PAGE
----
So far in 2018, Gem has found thirteen diamonds over 100 carats, two of which were found in the third quarter.
Gem Diamonds Mining News
The company that digs the world’s most valuable diamonds may soon become the one that also finds the biggest.
The 10 rough, larger-than-100-carats diamonds produced at Letšeng led the hike.
With the discovery, the miner has already exceeded the total number of diamonds of over 100 carats recovered in 2017.
The company's revenue jumped a whopping 174% in the first quarter of the year thanks to strong demand for its rough rocks and the sale of a 910-carat diamond, the fifth-largest ever found.
It's a 169-carat, top white colour Type IIa rock diamond dug up at the company's flagship Letšeng mine in Lesotho.
Gem Diamonds found the 910-carat diamond, named "The Lesotho Legend," in January.
Latest discovery is a 152-carat, top white colour Type IIa diamond, dug up at the company's flagship Letšeng mine in Lesotho.
The largest diamond recovered in the first test run was 6.6 carats.
The company, which last month found the world’s fifth-biggest diamond in history at its flagship Letšeng mine in Lesotho, sold 21% more rocks in last quarter of 2017.
The 149-carat, D colour, Type IIa rough diamond is the fourth high quality stone of over 100 carats the company has recovered so far this year at its Letšeng mine.
Massive find is believed to be the fifth biggest gem-quality diamond ever found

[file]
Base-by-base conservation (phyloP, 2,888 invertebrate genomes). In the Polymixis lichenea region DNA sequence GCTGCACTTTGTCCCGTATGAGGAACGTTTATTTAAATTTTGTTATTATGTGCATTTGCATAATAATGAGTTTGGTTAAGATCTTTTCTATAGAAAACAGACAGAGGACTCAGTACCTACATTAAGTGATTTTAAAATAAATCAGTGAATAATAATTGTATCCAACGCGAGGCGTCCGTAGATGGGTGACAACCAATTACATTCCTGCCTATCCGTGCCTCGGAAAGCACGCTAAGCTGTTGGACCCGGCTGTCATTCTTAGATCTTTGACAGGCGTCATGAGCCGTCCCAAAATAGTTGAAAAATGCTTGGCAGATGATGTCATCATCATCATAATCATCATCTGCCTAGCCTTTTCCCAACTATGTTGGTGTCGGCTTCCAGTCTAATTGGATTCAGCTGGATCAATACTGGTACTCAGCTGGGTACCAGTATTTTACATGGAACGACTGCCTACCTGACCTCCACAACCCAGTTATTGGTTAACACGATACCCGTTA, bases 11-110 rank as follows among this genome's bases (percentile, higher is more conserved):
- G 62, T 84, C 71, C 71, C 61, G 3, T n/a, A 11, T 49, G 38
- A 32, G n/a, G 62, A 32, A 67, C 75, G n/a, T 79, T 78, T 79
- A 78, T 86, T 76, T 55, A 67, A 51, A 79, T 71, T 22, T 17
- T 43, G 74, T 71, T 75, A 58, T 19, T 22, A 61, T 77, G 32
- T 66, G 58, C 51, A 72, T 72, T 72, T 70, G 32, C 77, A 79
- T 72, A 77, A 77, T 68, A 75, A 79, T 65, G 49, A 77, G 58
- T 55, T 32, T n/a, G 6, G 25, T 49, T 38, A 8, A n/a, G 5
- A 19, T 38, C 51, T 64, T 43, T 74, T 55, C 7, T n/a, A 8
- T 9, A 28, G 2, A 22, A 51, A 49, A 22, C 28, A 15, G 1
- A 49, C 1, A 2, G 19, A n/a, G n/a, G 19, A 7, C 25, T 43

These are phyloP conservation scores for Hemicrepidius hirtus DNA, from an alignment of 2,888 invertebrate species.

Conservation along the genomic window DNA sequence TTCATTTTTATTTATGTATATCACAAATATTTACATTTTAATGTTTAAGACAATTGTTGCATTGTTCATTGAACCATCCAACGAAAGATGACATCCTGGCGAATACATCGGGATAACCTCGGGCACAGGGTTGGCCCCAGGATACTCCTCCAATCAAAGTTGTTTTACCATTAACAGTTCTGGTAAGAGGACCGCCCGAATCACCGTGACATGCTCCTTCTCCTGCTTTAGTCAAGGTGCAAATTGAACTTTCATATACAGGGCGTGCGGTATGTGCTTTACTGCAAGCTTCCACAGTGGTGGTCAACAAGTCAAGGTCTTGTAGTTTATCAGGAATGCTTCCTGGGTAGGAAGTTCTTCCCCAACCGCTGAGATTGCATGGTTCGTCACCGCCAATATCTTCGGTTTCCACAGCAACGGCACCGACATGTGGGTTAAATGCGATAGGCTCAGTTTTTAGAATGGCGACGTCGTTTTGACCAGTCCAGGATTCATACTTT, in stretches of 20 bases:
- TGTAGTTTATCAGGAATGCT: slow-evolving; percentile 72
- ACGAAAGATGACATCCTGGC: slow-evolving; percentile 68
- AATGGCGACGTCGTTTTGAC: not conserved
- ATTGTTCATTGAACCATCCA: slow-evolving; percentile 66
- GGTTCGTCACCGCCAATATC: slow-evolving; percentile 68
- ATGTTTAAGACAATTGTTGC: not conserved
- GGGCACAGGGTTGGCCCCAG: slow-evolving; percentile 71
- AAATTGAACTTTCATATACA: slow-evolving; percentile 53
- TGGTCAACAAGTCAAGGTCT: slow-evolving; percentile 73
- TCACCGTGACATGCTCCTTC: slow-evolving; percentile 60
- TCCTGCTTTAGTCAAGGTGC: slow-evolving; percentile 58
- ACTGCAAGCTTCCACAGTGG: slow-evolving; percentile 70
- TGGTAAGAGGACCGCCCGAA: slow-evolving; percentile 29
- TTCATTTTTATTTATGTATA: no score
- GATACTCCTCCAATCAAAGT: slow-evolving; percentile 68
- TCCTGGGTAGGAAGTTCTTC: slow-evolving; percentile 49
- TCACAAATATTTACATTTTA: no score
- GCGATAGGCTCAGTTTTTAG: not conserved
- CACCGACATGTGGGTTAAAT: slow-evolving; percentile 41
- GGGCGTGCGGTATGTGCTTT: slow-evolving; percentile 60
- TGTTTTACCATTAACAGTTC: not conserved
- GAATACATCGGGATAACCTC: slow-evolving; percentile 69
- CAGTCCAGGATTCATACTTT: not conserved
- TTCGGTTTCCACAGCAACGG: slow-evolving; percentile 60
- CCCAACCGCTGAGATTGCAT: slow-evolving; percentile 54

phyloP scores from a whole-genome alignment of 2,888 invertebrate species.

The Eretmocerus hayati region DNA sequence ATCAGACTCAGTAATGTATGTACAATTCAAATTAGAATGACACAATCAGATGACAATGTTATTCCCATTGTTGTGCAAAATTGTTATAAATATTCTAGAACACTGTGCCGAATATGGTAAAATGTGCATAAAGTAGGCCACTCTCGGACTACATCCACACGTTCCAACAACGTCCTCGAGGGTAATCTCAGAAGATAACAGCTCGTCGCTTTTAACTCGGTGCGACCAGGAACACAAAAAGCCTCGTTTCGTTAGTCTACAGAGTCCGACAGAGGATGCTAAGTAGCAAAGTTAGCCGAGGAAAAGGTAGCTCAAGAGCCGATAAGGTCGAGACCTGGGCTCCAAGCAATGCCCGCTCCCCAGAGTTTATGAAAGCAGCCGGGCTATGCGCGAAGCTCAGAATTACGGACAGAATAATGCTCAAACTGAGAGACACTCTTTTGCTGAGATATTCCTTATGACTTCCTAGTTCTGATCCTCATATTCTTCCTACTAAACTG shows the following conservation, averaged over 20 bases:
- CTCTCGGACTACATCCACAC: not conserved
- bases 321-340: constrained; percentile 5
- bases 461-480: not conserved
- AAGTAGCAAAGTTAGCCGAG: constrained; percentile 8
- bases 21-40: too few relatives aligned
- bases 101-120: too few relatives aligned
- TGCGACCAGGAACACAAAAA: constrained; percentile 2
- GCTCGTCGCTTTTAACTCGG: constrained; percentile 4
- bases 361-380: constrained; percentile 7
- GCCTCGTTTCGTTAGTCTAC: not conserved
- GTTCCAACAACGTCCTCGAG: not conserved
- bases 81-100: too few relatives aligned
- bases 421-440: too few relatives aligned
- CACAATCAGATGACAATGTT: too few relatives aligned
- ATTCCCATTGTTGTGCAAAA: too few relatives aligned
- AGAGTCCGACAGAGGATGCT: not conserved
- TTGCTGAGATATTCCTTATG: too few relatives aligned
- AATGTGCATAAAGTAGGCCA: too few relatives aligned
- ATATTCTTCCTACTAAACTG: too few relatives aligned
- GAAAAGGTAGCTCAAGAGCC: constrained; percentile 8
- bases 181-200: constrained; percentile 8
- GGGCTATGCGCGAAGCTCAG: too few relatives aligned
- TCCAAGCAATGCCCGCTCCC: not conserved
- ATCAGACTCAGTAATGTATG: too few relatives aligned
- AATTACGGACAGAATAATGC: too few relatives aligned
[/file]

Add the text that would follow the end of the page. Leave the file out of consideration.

The rival companies have unearthed three diamonds larger than 100 carats each.
It's a high quality 202-carat, D colour type IIa rock found at Letšeng mine, the world’s highest dollar per carat kimberlite diamond operation.
The company has found six diamonds larger than 100 carats in the first nine months of the year, compared with just four throughout 2016.
Over the last nine years 66 record-breaking and other noteworthy diamonds were recovered, and 61 of those have been found within the last five years.
Finding follows the recovery of five other diamonds of over 100 carats so far this year at the company's flagship Letšeng mine, in Lesotho.
Draft bill gives government first option to buy unusually large diamonds found in the country's mines, such as the world's second-biggest 1,109 carat diamond discovered by Lucara two years ago.
The miner said it remains cautious about the state of the global market for both rough and polished diamonds, noting that financing challenges persist.
Lucara Diamond’s Lesedi La Rona is said to face challenges other rock never do, including its multi-million-dollar price tag and a risky polishing process that can take months or years.
The 126-carat is the latest in a string of major discoveries Gem Diamonds have made at Letšeng this year.
The last time Gem Diamonds had had made a significant discovery at its Letšeng mine before April this year was in 2015.
The D-colour Type-II diamond is one of the highest-quality stones to come out of the company’s Letšeng mine.
The target group was the the top diamond consumer in 2015, a year in which most commodities plummeted, hitting the mining industry very hard.
But some believe main challenge will be falling prices and wholesalers difficult access to credit to purchase rough diamonds.